Escalator safety in spotlight

08:52, July 14, 2011      

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A victim of the escalator accident at a Line 4 subway station is on her way to People's Hospital nearby in Beijing. The accident on July 5 killed a 13-year-old boy and injured 30 passengers. (China Daily Photo)


It took dozens of phone calls, and a train ticket, to eventually locate Zhang Lexiang.

The deputy secretary-general of the China Elevator Association has been the center of media attention after a recent South China Morning Post article about escalator safety. He was quoted as saying, in the article, that subway lines on the Chinese mainland purchased cheap, light-duty escalators designed for shopping malls, instead of heavy-duty escalators, to save money.

He did not expect the brief interview to create such a stir. The reporter called him on July 5, shortly after an ascending escalator on Beijing subway Line 4, an Otis 513 MPE, suddenly reversed. A 13-year-old boy was killed and 30 passengers were injured.

"I don't pick up phone calls from Beijing," he said.

In an e-mail sent to his friends and China Daily, Zhang sought to clarify his position on subway escalators. "My understanding is, compared to heavy-duty escalators, public transport escalators ... are actually light-duty.

"Subway companies should raise standards concerning escalator purchases and choose more sturdy products according to the requirements of Chinese subway system. The buyers should be self-critical, rather than always pointing fingers at escalator manufacturers whenever accidents occur," the e-mail said.

Industry insiders say that the definition of public transport heavy-duty escalators is vague.

Based on its initial investigation, the Beijing Bureau of Quality and Technical Supervision said the Otis 513 MPE had design flaws and the company was inescapably responsible for the accident. The use of all 257 Otis escalators was suspended for inspection.

The accident is still being investigated. The inspectors and experts involved are not allowed to release any information, said Li Shoulin, director of the National Elevator Quality Inspection and Testing Center in Langfang, Hebei province. A news release is planned after the investigation is closed.

Duty ratings

Meanwhile, escalator manufacturers denied that they provide light-duty products for public transport. The Otis global company said on its website that Otis 513 MPE is a heavy-duty public escalator for both indoor and outdoor use and that it was designed to withstand the most punishing treatment.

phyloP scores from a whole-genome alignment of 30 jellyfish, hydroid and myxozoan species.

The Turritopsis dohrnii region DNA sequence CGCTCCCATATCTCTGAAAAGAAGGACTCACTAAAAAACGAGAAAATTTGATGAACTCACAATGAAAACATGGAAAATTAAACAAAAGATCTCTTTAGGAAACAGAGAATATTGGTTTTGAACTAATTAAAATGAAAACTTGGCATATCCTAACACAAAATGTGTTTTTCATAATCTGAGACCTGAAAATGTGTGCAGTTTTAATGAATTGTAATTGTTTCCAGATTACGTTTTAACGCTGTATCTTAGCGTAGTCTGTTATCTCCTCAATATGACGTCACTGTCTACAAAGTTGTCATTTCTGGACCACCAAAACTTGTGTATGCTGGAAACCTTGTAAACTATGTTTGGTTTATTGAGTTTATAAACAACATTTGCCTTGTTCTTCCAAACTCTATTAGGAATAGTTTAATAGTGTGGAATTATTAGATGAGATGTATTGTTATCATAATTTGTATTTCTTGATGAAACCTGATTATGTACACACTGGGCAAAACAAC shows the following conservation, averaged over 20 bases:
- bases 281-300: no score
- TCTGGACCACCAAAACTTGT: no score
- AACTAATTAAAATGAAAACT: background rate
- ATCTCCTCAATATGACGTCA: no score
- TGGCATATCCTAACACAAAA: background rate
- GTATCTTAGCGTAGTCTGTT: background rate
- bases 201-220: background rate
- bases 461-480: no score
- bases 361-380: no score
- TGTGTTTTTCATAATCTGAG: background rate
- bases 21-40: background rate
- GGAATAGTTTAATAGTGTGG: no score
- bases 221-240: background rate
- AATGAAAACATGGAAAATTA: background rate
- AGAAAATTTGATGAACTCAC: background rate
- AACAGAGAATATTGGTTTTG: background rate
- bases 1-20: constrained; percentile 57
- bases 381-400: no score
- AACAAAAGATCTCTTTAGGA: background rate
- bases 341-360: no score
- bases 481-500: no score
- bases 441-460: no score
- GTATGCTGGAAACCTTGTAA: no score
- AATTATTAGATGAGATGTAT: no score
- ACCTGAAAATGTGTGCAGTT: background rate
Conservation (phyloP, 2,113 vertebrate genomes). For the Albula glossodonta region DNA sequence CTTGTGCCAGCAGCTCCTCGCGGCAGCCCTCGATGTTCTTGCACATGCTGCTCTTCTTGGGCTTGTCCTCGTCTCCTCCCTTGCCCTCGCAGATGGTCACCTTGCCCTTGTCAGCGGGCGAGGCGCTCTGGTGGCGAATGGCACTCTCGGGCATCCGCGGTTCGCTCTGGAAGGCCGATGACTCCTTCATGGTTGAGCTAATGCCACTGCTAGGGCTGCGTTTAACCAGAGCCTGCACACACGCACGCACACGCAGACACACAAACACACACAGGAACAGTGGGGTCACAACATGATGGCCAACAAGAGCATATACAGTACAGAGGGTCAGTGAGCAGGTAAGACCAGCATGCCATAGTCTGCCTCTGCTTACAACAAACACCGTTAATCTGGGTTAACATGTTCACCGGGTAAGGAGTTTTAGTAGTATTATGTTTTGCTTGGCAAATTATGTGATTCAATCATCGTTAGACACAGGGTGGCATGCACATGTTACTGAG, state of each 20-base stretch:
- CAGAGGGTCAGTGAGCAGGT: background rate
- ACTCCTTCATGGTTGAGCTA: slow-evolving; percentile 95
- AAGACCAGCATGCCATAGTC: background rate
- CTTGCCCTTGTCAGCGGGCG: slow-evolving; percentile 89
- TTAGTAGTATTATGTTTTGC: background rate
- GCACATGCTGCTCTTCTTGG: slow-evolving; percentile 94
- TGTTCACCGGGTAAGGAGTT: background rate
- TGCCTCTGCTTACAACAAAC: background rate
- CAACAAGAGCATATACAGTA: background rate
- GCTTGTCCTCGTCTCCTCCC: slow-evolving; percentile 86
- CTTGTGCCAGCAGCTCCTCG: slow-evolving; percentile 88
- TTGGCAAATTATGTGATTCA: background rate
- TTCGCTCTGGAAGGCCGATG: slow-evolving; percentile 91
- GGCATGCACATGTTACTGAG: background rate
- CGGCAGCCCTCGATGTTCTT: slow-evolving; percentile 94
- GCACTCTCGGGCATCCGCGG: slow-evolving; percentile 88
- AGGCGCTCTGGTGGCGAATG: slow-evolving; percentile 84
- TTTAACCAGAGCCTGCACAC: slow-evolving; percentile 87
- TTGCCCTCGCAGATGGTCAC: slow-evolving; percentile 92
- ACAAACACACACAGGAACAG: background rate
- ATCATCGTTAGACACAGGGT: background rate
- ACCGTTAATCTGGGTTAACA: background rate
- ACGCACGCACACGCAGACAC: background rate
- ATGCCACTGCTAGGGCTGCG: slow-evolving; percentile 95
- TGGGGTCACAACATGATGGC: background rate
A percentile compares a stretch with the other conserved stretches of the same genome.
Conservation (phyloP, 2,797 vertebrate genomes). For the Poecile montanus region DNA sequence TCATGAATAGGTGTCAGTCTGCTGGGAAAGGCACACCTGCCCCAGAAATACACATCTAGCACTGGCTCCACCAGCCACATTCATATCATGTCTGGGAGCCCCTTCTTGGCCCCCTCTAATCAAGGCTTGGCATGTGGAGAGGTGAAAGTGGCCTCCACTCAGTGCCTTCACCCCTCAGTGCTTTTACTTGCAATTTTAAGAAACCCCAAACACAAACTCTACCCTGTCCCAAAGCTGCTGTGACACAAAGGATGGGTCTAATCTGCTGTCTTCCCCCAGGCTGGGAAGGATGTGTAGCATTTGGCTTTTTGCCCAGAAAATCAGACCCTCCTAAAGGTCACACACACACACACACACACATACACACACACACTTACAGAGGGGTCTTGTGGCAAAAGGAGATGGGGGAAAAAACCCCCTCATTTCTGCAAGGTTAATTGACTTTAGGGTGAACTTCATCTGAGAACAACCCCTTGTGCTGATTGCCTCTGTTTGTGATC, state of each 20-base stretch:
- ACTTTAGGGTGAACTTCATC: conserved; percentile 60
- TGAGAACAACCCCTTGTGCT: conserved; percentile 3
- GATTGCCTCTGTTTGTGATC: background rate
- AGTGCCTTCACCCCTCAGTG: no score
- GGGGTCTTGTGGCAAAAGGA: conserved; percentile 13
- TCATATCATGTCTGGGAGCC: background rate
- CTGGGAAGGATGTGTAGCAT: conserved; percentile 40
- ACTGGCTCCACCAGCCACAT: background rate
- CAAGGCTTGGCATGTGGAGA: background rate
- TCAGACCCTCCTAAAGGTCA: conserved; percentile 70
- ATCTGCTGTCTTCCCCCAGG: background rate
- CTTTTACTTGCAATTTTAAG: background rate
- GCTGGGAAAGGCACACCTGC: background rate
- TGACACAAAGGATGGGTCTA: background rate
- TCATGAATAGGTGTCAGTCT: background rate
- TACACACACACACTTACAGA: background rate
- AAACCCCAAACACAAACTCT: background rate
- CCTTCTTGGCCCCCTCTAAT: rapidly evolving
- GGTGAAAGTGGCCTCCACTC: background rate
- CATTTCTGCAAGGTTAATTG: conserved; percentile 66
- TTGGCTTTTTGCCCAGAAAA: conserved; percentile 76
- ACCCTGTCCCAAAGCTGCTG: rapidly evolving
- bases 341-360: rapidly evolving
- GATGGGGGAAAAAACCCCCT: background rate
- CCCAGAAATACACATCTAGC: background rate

"I'm responsible for telling you this: All the Otis escalators used in subway projects are heavy-duty escalators. You can tell from the type," said Li Mingjie, spokeswoman for Otis China.

She would not give the price for the Otis 513 MPE.

Zhang said that whether an escalator is a heavy-duty escalator for public transport depends mainly on its specifications. Compared with escalators for commercial buildings, heavy-duty escalators have larger specifications such as track radius to increase the equipment's safety and lifespan.

The American Public Transportation Association requires heavy-duty escalators that rise more than 10 meters to have a minimum of four flat steps at each end and an upper track radius of more than 2.6 meters. As the specifications go higher, product costs increase significantly to meet the demands for long and continuous hours of heavy-duty transport.

"Elevators and escalators are manufactured based on the customers' requirements," Zhang said. "As a result, the products can be widely different."

The Shenzhen subway had a similar accident in December, also involving an Otis 513 MPE. Inspectors have not found any connections between the escalators in Shenzhen and Beijing, because their specifications and structures are different, said Li of Otis China. The specifications were based on the customers' requirements, she said.

The customer in Beijing denied there is such a difference.

"I don't know what you mean by specifications," said Yang Ling, spokeswoman for Beijing MTR Corp. "We have already released information on the specifications of the malfunctioning escalator (in Beijing) on our official website."

A China Daily reporter looked through all five escalator accident briefings and a news conference transcript posted on the company's website July 5-8, but did not find that information.
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Source: China Daily
 
 
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